Step 2: Create a User Interface
It is now time to start to build the Web browser. You will use Visual Basic Express to build the user interface (the visible part that users interact with) by adding controls from the Toolbox to the form.
The Toolbox is on the left side of Visual Studio and consists of several tabs such as Data, Components, and All Windows Forms. Inside each tab is a set of entries that represent controls or components that you can add to your application. For example, the All Windows Forms tab has entries named TextBox, Button, and CheckBox that represent controls that you can add to your application by dragging them onto the form. Don't worry too much about the size of the controls; you will learn how to customize the look of your application in the next lesson.
For a video version of this topic, see Video How to: Creating Your First Visual Basic Program.
To add controls to your application
Click the Toolbox panel.
The Toolbox opens.
The Toolbox is easier to use if you keep the window open. You can do this by clicking the Auto Hide icon, which looks like a push pin.
Click the All Windows Forms tab of the Toolbox, and then drag a Panel control to the top-left corner of the form.
If you have difficulty finding the correct control, right-click the Toolbox and then select Sort Items Alphabetically.
From the same tab, drag a TextBox control and position it on top of the Panel.
You can reposition controls by using a drag-and-drop operation. You can also resize controls by clicking and dragging the edge or corner of the control.
From the same tab, drag a Button control and position it on top of the Panel, to the right of the TextBox control.
Finally, from the All Windows Forms tab, select a WebBrowser control and position it under the Panel.
If the WebBrowser control does not fit on the form, you can resize the form by dragging the edge or corner of the form.
If you kept the Toolbox window open, you may want to close it now to give yourself more room to work. You can do so by clicking the Auto Hide icon again.
You just added four controls to the form. Controls contain code that defines what the controls look like and what tasks they can perform.
Take, for example, the Button control— most programs have an "OK" button or an "Exit" button. While you could write your own code to draw a button on the screen, change its appearance when it is pressed, and perform some task when it is clicked, doing this for every program would quickly become tedious. The Button control already contains the code that is required to do these things. This saves you a lot of unnecessary work.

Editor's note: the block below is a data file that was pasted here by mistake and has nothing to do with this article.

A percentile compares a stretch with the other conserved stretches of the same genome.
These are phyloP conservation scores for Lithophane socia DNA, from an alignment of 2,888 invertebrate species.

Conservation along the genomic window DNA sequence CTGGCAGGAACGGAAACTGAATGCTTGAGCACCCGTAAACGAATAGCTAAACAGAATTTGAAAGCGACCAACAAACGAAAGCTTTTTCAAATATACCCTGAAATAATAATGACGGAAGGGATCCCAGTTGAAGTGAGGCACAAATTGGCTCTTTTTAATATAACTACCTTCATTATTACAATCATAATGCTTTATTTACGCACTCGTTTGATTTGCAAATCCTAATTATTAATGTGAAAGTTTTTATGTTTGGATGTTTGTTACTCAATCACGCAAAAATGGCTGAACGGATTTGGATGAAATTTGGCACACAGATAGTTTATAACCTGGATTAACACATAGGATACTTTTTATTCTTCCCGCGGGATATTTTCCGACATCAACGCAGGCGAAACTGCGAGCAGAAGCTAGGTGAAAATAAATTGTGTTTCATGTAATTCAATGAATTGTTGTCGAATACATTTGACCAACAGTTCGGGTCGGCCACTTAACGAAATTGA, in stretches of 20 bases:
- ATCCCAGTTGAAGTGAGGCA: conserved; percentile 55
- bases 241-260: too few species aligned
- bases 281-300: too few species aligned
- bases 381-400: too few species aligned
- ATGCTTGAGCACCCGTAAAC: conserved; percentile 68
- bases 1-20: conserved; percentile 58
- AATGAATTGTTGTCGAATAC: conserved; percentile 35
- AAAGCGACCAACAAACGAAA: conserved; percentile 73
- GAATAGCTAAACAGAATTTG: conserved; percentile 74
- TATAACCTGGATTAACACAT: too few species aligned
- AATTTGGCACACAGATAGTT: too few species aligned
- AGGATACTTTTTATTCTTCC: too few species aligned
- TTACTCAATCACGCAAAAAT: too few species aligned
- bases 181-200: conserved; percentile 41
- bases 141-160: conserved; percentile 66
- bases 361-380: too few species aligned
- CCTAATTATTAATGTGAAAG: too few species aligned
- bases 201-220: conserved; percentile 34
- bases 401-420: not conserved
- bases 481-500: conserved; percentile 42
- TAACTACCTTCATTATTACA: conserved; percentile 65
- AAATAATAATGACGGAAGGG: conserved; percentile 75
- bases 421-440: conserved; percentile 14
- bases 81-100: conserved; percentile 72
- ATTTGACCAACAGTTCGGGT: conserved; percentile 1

As you can see, the Toolbox contains many controls, and each control has a unique purpose. Panel controls can be used to hold other controls, such as the ones that you just added. Button controls are typically used to perform tasks when the user clicks them, for example, closing the program. TextBox controls are used to enter text on a screen through the keyboard. A WebBrowser control provides built-in Web-browsing capabilities similar to Internet Explorer—you definitely wouldn't want to write all the code for that!
In upcoming lessons you will learn how to customize the appearance of these and many other controls, and how to write code that defines their behavior. In addition to using the Toolbox controls, you can also create your own controls known as user controls—these are also covered in an upcoming lesson.
You just added all the necessary controls for your application. It probably looks rough and unfinished—because it is! In the next lesson, you will use the Properties window to set the properties that will control the appearance and behavior of your application.
Next Lesson: Step 3: Customize Looks and Behavior